Tuesday, May 30, 2017

Integrative Medicine is Our Best Hope for Healthcare in America (Part 1)

By David C. Leopold, M.D. 
Medical Director

Healthcare in the United States is in serious trouble. Despite spending far more on healthcare than any industrialized nation, we have outcomes that are no better and, in fact, are often worse (the USA recently ranked last out of 11 similar countries) than countries that spend much less. Americans are also much more likely to have more than one chronic disease condition (e.g. heart disease and stroke, type 2 diabetes, cancer, chronic lung diseases, chronic pain, arthritis, etc.), further complicating care and quality of life. The implications of this issue are massive; chronic diseases are the major reasons for sickness, disability, suffering, death and health care costs in the United States.

Perhaps most unfortunate, the majority of Americans still do not make lifestyle changes that are proven to decrease disease and improve health. We still eat too much sugar and processed foods, not enough fruits and vegetables, we are too sedentary, and most people are under chronically high levels of stress and do not have adequate methods to manage this stress. The totality of this problem has direct health impact but also significant economic impact to our healthcare system; we spend an incredible amount of money treating diseases that are preventable. To paraphrase a cartoon, we are mopping up the floor while the sink is overflowing and the faucets are wide open. But what if someone could reach over that overflowing sink and turn off the faucet?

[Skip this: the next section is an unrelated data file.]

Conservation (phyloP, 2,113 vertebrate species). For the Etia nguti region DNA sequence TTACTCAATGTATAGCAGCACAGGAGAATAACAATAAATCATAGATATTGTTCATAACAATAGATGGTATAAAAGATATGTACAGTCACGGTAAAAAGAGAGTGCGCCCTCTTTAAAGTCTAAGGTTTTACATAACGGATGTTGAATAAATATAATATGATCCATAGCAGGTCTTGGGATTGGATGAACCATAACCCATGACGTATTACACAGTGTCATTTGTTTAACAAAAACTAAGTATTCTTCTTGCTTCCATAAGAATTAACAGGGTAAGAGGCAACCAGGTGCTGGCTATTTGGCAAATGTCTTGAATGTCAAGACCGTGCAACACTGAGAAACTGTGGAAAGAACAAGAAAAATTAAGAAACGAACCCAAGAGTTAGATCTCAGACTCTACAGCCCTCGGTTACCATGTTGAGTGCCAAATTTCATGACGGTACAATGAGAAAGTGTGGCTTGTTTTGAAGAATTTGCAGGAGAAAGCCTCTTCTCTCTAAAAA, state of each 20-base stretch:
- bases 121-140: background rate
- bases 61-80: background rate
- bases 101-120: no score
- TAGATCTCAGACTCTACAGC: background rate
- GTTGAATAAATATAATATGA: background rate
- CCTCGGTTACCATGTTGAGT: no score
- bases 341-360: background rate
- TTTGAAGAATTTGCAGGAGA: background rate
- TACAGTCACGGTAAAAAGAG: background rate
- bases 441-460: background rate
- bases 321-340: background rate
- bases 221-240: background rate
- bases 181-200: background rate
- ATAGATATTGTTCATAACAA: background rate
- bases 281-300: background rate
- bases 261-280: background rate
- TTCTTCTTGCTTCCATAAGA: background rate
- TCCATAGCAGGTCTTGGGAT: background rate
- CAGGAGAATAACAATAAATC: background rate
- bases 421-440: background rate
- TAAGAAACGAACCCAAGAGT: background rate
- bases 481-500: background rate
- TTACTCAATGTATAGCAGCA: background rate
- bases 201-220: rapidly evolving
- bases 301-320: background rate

What if we could change this picture, what if we could actually stem the tide by decreasing the ramifications of these chronic diseases and, even better, what if we could actually stop them from occurring in the first place? This is what Integrative Medicine aims to do. Integrative Medicine is probably our best hope to change the current course of healthcare in this country because it focuses on the prevention of disease and a deep and lasting partnership with the individual to work together to improve our health individually and thus collectively as well.

Let’s take just a brief look at just a few interventions we have been talking about. Dietary interventions are proven to reduce obesity, diabetes, heart disease and cancer. Exercise has been shown to decrease pain, obesity, heart disease, reduce cancer and reduce recurrence of certain cancers. Exercise is also a powerful antidepressant and is an excellent intervention for stress management. MBSR (Mindfulness-Based Stress Reduction) has been shown to help stress, anxiety and lower back pain. Acupuncture has been shown to help many different disease conditions and a multitude of issues relating to many different types of pain.

In fact, every major healthcare crisis in this country (e.g. chronic pain and the current opioid overuse epidemic, obesity, diabetes, heart diseases, cancer, anxiety, depression, insomnia, etc.) can be significantly impacted by the implementation of integrative medical approaches.

Look for my upcoming blog posts where I’ll be discussing this issue in more detail. 

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